Eight ways to say “no” so you say “yes” to the most important thing depends on knowing how to say no.

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The opinions expressed by the entrepreneur contributors are their own.
As an entrepreneur, your time and energy are always in demand. If you’re not careful, too many “ebay” distractions and invitations – like coffee without a specific purpose – can ruin your creativity and productivity.
Successful entrepreneurs and members of The Oracles revealed how to say “no” once and for all.
1. Run every opportunity through the touchstone.
When I was in my early 20s, I thought that ambition meant sparing no effort, no potential customers, no contacts or leaders to develop. As I matured, I realized:
Our bandwidth is limited – burnout is a real, harsh reality.
Maintaining a balance between work, relationships, exercise and spiritual practice (for me, it’s meditation, yoga and the natural world) is not only healthy, but it also leads to higher quality work.
Playing this long game and looking at the big picture is a better strategy than making decisions now – usually based on the concept of missed opportunities based on fear.
I run every opportunity, request, meet, or invite to pass the touchstone: this will push the needle in my career? Is it a service? Is this deliberately nurturing me spiritually and emotionally? What did someone do for me? Is it reciprocal?
If it doesn’t fall into one of these categories, I’ll pass it politely so that I can get and fully present the opportunity. – Molly bloom, entrepreneur, author and oscar-nominated “Molly’s game” inspiration; The world’s most unique poker club has been built for billionaires and Hollywood celebrities. Watch Molly’s game on iTunes!
Create an automated response to say ‘no’.
I tried to teach myself to say “no” so that I could serve more “yes” over the years, but found that I was willing to please others and agreed that their incessant demands were ingrained in my system.

E-mail is the biggest offender; I give myself A hard “A”, but “F”, carried out A due to the lack of discipline in the key areas I feel disgusted, I hired an assistant for me say “no”, and implementation of the auto reply jokingly writes (my daughter), such A strategy, like magic, created A lot of pleasant reaction – I overlooked!
“Thank you very much for your support.
Instead of using my computer as a way to avoid electronic distraction, I hid in a cave in the Himalayas. However, if you need to contact me, you can do so by transporting pigeons.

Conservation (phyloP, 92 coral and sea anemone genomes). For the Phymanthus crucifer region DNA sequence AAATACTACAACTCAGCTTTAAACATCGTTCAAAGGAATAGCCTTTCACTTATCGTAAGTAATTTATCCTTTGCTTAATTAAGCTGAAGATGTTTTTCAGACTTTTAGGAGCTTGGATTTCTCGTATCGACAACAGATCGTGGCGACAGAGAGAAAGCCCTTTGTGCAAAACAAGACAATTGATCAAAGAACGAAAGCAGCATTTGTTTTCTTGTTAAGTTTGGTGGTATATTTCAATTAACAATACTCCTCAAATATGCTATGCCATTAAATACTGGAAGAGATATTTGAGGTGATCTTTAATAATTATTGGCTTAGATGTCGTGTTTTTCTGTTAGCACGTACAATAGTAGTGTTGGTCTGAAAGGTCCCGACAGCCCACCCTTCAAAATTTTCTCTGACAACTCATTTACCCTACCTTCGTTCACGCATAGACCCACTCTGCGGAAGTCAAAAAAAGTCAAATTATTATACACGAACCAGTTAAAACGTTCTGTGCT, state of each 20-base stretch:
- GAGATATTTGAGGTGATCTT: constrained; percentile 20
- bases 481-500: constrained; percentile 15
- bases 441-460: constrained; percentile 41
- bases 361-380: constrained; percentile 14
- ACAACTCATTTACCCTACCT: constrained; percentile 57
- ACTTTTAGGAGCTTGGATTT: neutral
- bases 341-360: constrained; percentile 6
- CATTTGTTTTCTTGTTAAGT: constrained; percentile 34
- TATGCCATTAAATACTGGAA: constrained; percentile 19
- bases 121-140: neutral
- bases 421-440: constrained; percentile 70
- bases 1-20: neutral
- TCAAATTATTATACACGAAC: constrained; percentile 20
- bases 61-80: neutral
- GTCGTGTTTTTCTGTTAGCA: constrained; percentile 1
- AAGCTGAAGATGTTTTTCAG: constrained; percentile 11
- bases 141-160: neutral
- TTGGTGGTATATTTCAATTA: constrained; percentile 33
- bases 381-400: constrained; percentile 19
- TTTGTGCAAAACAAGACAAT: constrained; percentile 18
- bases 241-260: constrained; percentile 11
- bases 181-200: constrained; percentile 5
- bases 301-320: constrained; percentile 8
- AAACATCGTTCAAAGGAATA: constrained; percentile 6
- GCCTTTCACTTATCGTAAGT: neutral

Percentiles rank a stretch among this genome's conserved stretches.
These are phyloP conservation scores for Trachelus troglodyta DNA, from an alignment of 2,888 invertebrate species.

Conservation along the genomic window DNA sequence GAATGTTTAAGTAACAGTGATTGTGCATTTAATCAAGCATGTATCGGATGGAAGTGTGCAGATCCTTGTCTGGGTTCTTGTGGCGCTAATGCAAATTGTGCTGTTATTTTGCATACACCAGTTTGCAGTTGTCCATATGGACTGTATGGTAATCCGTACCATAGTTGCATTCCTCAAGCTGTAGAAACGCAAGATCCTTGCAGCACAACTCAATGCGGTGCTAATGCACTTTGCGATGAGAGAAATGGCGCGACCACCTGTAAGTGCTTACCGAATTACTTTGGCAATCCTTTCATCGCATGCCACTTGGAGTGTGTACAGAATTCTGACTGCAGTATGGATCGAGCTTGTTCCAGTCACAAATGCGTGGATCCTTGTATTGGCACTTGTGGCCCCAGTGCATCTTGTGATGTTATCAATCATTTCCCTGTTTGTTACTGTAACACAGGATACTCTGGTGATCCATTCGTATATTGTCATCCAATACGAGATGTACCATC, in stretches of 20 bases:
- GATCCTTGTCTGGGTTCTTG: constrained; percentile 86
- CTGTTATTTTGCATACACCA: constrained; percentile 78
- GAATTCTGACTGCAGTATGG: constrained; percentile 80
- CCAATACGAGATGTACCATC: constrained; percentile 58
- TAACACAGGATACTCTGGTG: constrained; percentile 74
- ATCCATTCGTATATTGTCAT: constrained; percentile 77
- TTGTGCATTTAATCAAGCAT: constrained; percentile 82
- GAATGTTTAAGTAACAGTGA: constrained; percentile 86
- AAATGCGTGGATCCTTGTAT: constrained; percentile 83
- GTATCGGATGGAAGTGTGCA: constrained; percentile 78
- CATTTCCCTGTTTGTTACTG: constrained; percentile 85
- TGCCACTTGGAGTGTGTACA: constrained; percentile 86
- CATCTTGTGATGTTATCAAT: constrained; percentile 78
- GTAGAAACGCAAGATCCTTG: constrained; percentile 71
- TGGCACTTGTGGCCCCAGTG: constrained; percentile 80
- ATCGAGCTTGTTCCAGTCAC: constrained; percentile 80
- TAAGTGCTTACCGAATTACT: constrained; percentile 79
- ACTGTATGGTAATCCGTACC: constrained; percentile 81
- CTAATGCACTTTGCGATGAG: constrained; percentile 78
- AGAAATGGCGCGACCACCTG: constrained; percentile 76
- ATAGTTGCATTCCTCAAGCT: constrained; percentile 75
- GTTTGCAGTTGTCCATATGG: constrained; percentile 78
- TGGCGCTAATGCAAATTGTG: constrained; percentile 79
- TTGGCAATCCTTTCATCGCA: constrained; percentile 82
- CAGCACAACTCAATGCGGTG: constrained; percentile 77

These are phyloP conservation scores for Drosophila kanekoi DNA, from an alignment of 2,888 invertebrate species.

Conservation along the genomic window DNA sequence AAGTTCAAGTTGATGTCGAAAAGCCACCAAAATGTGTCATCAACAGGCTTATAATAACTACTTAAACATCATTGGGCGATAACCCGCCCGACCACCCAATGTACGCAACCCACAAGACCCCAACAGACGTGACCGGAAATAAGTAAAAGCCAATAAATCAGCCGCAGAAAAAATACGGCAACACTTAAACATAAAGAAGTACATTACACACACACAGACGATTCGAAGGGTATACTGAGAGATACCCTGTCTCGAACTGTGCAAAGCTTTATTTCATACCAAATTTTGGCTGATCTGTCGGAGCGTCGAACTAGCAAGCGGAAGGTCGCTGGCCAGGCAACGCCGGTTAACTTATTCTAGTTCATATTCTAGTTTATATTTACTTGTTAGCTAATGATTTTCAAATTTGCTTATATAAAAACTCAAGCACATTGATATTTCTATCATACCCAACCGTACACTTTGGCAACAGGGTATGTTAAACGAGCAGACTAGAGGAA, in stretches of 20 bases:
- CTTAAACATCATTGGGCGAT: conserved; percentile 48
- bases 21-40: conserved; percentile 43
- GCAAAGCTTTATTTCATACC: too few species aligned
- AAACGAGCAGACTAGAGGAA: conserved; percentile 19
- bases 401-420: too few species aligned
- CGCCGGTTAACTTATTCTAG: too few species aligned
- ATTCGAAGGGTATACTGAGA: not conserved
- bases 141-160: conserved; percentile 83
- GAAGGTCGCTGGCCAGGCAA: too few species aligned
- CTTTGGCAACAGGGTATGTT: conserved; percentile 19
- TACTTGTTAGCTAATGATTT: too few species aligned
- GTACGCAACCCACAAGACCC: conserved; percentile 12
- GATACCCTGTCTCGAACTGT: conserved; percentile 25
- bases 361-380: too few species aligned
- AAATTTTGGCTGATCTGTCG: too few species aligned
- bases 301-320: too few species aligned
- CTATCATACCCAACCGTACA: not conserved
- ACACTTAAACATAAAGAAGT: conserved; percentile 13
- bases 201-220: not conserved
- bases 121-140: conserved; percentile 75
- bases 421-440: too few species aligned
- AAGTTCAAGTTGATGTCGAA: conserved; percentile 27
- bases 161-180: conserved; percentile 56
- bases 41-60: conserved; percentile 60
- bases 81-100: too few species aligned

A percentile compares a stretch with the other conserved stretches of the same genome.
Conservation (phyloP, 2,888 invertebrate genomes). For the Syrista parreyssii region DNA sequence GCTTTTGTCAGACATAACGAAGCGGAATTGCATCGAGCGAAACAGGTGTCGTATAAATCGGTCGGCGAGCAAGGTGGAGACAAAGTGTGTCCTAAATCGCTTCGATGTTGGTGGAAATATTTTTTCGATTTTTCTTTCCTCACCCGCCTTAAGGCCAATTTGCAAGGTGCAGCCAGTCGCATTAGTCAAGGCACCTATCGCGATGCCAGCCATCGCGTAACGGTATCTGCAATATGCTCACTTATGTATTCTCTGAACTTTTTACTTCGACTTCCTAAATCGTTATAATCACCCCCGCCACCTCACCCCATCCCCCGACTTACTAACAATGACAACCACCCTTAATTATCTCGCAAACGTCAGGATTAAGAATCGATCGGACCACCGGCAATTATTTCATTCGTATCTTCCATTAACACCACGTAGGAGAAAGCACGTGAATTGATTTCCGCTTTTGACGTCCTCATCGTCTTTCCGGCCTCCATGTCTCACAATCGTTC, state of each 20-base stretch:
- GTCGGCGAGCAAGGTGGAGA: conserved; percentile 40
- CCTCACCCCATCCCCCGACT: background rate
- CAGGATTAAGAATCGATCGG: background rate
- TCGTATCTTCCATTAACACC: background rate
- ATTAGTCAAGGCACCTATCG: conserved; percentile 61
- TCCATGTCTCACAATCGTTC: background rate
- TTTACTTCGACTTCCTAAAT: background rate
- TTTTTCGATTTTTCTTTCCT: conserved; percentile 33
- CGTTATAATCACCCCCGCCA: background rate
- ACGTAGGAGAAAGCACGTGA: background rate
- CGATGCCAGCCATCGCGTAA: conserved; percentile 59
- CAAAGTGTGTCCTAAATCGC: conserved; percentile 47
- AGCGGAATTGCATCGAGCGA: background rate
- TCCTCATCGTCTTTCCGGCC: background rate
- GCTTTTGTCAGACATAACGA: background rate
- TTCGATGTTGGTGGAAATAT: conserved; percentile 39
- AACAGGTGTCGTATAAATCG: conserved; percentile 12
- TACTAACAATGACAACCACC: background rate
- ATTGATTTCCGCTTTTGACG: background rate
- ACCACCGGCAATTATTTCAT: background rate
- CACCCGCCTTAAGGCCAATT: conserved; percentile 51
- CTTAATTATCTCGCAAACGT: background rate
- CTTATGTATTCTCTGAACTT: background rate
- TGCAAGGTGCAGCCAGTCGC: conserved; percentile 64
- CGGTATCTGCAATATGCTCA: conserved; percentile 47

Although homing pigeons usually take weeks to get to Tibet, we have trained our players to achieve 20 times what they thought possible… Therefore, your information should arrive in one day.
But for those urgent and timely information, I will use the mental toughness skills I learned during my time in the earth – and regain my telepathy. (or you can contact support@unbeatablemind.com)
May the army be with you! “-mark Divine retired navy seal commander, SEALFIT founder and NYT/WSJ best-selling author; Focus on SEALFIT on YouTube, Facebook or Instagram.
3. Only say ‘yes’ to the meeting and have a clear purpose.
Don’t be afraid to say no, I know it’s one of the best ways to define boundaries and focus on what really matters. It is especially important that one of your assistants is your guard at the time. A great assistant knows more about your schedule, priorities and usability than you do.
As chief executive, I have received many offers and offers without a clear purpose for the meeting. Despite the taste, time is our most precious commodity, so I must allocate it wisely. If something doesn’t have a purpose, I can’t promise it, so politely decline.
The secret to my unfailing success is having an excellent support team. I seldom arrange a meeting I don’t want to attend. My assistant gets as much information as possible about the invitation or the opportunity to study it before introducing the person or company so that we can respond accordingly.
Remember, there is a difference between busy and productive. When it comes to effective leadership, I choose productivity. – Dottie Herman, chief executive of a real estate brokerage empire, with annual sales of more than $27 billion.

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